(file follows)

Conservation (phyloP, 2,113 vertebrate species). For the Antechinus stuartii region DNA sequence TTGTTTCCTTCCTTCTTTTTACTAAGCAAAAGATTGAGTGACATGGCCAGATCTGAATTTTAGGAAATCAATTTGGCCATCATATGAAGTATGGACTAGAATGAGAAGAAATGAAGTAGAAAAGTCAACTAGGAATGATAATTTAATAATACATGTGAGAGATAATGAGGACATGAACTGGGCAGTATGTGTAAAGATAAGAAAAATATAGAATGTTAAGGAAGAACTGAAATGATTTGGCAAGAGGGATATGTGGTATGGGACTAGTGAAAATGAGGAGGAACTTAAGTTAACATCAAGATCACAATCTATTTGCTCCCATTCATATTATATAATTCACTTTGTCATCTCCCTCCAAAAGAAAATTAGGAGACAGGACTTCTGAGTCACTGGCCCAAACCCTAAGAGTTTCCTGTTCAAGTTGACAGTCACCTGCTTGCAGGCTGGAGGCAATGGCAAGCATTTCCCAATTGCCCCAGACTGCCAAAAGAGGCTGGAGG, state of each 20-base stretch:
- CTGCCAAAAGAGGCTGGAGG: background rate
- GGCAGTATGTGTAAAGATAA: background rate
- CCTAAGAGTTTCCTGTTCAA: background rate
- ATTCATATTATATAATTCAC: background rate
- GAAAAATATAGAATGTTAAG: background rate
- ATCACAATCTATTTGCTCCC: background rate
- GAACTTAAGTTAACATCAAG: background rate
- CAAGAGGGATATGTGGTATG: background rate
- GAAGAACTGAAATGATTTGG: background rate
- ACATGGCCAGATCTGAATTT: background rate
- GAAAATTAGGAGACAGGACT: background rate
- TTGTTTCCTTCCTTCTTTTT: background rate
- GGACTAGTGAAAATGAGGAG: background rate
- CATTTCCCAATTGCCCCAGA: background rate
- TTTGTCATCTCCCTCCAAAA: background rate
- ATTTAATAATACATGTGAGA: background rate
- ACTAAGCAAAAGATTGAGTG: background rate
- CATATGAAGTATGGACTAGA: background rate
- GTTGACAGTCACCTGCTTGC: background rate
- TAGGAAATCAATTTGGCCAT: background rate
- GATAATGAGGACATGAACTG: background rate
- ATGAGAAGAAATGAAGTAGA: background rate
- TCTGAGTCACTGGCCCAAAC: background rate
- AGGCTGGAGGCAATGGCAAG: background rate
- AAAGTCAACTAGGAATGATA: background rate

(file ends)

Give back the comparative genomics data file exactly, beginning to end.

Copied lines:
Conservation (phyloP, 2,113 vertebrate species). For the Antechinus stuartii region DNA sequence TTGTTTCCTTCCTTCTTTTTACTAAGCAAAAGATTGAGTGACATGGCCAGATCTGAATTTTAGGAAATCAATTTGGCCATCATATGAAGTATGGACTAGAATGAGAAGAAATGAAGTAGAAAAGTCAACTAGGAATGATAATTTAATAATACATGTGAGAGATAATGAGGACATGAACTGGGCAGTATGTGTAAAGATAAGAAAAATATAGAATGTTAAGGAAGAACTGAAATGATTTGGCAAGAGGGATATGTGGTATGGGACTAGTGAAAATGAGGAGGAACTTAAGTTAACATCAAGATCACAATCTATTTGCTCCCATTCATATTATATAATTCACTTTGTCATCTCCCTCCAAAAGAAAATTAGGAGACAGGACTTCTGAGTCACTGGCCCAAACCCTAAGAGTTTCCTGTTCAAGTTGACAGTCACCTGCTTGCAGGCTGGAGGCAATGGCAAGCATTTCCCAATTGCCCCAGACTGCCAAAAGAGGCTGGAGG, state of each 20-base stretch:
- CTGCCAAAAGAGGCTGGAGG: background rate
- GGCAGTATGTGTAAAGATAA: background rate
- CCTAAGAGTTTCCTGTTCAA: background rate
- ATTCATATTATATAATTCAC: background rate
- GAAAAATATAGAATGTTAAG: background rate
- ATCACAATCTATTTGCTCCC: background rate
- GAACTTAAGTTAACATCAAG: background rate
- CAAGAGGGATATGTGGTATG: background rate
- GAAGAACTGAAATGATTTGG: background rate
- ACATGGCCAGATCTGAATTT: background rate
- GAAAATTAGGAGACAGGACT: background rate
- TTGTTTCCTTCCTTCTTTTT: background rate
- GGACTAGTGAAAATGAGGAG: background rate
- CATTTCCCAATTGCCCCAGA: background rate
- TTTGTCATCTCCCTCCAAAA: background rate
- ATTTAATAATACATGTGAGA: background rate
- ACTAAGCAAAAGATTGAGTG: background rate
- CATATGAAGTATGGACTAGA: background rate
- GTTGACAGTCACCTGCTTGC: background rate
- TAGGAAATCAATTTGGCCAT: background rate
- GATAATGAGGACATGAACTG: background rate
- ATGAGAAGAAATGAAGTAGA: background rate
- TCTGAGTCACTGGCCCAAAC: background rate
- AGGCTGGAGGCAATGGCAAG: background rate
- AAAGTCAACTAGGAATGATA: background rate